Judges in the western German city of Bochum told the first multi-millionaire up for trial he would probably receive a suspended term of two years' jail for evading 7.5 million euros ($11.8 million) in tax between 2001 and 2006.
Elmar Schulte, from the western city of Bad Homburg, was found guilty of six counts of tax evasion after depositing several million euros in the Alpine principality of Liechtenstein and failing to declare the interest made.
He had made a full confession and already paid 7.6 million euros in back taxes and fines to German tax authorities.
Germany's BND foreign intelligence service described in February how it bought data on trusts managed by the Liechtenstein Bank LTG on behalf of wealthy tax-shy Europeans. The BND reportedly paid about 4 million euros for one DVD with the data.
Since then, German prosecutors have recovered 110 million euros in arrears from repentant taxpayers hoping to ward off trials, according to a prosecutor, Eduard Gueroff, quoted Friday by the newspaper Westdeutsche Allgemeine Zeitung.
Other European nations have mounted similar sweeps using the leaked data.
Prosecutors in Bochum said they have opened inquiries against about 700 tax dodgers all over Germany. Under German tax law, they were supposed to report all dividends and interest earned abroad by trusts that they fully controlled.
Liechtenstein has angrily denied abetting tax evasion, but also refuses to disclose whose money it is keeping, saying it is up to bank clients to honestly report their income in their home nations.
The scandal broke in February when police identified Klaus Zumwinkel, chief executive of world parcels and mail carrier Deutsche Post, as a suspect. TV news trucks staked out his home as it was searched and he resigned his post.
Many scared taxpayers turned themselves in, even if they were not named on the DVD. The newspaper quoted Gueroff saying that after 200 searches of homes and offices, prosecutors were still not finished.
"We're doing a bit more raiding again at the moment," he said.
The German raids have highlighted the sensitive issue of tax havens protected by historic and seemingly ironclad policies of bank secrecy.
Merkel urges transparancy
As widespread searches continued in connection with the biggest tax fraud probe in German history, German Chancellor Angela Merkel said she sought "a comparable level of transparency" with Liechtenstein as with European Union states, given that a full tax harmonization was not possible.
The chancellor noted that Liechtenstein, which is not an EU member, "is a country about which we still have questions."
Those questions likely include how hundreds of wealthy Germans were allegedly able to hide an estimated several billion euros in lightly-taxed Liechtenstein foundations, depriving government coffers of several hundred million euros in taxes.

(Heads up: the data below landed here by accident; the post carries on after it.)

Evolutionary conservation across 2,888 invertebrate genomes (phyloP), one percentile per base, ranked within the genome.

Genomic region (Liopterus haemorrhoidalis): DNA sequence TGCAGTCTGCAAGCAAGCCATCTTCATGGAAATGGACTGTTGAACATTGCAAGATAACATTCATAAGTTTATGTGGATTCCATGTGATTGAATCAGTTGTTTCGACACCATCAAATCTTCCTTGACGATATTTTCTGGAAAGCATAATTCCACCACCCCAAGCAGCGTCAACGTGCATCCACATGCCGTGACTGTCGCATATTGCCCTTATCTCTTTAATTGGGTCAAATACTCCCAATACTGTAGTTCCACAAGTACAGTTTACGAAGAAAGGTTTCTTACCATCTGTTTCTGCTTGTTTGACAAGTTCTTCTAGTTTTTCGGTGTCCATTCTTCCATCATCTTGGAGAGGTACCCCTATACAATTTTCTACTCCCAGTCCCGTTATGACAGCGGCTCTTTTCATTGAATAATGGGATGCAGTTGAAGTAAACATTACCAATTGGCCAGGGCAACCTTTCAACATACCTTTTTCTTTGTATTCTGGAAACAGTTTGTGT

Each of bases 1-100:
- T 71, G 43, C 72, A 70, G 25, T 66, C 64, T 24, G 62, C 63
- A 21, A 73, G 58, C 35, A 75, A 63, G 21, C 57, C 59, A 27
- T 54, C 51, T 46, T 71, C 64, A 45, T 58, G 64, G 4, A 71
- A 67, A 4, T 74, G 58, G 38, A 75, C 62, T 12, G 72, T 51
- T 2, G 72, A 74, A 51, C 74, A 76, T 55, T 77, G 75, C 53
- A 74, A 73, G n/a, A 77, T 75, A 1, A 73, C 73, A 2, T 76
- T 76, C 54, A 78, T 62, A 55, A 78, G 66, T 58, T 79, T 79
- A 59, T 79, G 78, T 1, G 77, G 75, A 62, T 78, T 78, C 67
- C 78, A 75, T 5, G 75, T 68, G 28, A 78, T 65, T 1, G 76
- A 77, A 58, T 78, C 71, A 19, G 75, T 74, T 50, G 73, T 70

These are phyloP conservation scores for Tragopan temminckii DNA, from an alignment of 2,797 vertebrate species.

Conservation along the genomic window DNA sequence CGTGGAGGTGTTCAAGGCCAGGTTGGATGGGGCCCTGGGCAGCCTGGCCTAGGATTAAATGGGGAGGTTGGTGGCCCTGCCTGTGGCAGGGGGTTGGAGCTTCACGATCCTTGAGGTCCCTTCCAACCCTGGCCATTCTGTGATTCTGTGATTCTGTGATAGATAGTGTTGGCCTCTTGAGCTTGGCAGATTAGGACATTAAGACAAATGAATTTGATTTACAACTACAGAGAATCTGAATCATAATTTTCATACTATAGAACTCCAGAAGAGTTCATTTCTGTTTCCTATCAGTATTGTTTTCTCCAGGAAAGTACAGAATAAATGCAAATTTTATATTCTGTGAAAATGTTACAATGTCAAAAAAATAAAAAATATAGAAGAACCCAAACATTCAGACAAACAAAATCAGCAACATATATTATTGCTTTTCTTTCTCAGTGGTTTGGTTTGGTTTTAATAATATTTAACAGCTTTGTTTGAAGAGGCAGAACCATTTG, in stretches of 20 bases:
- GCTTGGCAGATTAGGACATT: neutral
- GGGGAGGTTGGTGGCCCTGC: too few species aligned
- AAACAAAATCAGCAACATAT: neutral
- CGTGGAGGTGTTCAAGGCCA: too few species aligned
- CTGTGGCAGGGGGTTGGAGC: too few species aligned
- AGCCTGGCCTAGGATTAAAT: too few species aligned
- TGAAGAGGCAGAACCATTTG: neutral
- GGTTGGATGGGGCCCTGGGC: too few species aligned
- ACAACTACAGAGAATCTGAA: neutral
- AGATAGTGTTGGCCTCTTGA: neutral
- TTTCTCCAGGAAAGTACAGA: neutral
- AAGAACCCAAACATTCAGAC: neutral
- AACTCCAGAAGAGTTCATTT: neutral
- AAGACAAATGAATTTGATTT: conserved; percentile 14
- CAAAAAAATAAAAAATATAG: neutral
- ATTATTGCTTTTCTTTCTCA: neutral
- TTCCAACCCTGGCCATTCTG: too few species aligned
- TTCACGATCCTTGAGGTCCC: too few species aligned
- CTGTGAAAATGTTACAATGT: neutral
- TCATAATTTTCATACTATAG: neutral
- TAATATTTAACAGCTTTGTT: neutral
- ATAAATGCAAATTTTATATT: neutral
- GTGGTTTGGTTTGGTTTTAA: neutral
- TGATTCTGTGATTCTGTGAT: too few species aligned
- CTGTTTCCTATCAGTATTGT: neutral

While it is not illegal to put money into the miniscule principality wedged between Switzerland and Austria, failing to declare the funds is punishable by prison terms of up to 10 years because German law expects taxes to be paid in an individual's country of origin.
The union of German tax officials estimates that such tax evasion amounts to around 10 billion euros annually.
Strict banking laws maintain secrecy
In Liechtenstein, strict banking secrecy laws provide protection from fiscal services in other countries.
Germany ended up paying between four and five million euros for information on the alleged German fraudsters to a mysterious informer who officials in Liechtenstein say stole the data in 2002.
"All the same, it is scandalous that in the heart of Europe, countries like Liechtenstein, but also Switzerland, do not consider fiscal fraud a felony but just a simple misdemeanor, like traffic violations," commented Caspar von Hauenschild of the anti-corruption group Transparency International. "The reality is that Liechtenstein actively aids tax evasion, that it has made it an entirely separate economic activity."
Liechtenstein is termed an "un-cooperative tax haven" by the Organization for Economic Cooperation and Development (OECD), along with two other principalities, Andorra, between France and Spain, and Monaco on the Mediterranean coast near the French border with Italy.
OECD slams tax haven's attitude
"Excessive bank secrecy rules and a failure to exchange information on foreign tax evaders are relics of a different time and have no role to play in the relations between democratic societies," OECD Secretary-General Angel Gurria said Tuesday in a statement.
Other fiscal havens often singled out include Guernsey and Jersey in the Channel Islands, or the Bahamas and Cayman Islands.
In theory, European havens agreed in 2005 to withhold taxes on accounts held by foreigners and to remit most of the amount to their country of residence, starting at 15 percent and slated to increase to 20 and finally 35 percent.
In exchange, Liechtenstein, along with Andorra, Austria, Belgium, Luxembourg, Monaco, San Marino and Switzerland were not obliged to provide details on funds placed in financial institutions on their territory.
But policy gaps still allow family foundations in places like Liechtenstein to be used by those who seek to evade taxation. Taxes on earned interest can be as little as 0.05 percent.
That compares with German taxes, including capital gains, which will reach as high as 28 percent starting in January 2009.
The German tax officials union predicted that Merkel alone would not be able to fight fiscal havens and win.
"You would need strong political pressure from the entire European Union," union president Dieter Ondracek told AFP news agency. "And it's not going to happen tomorrow."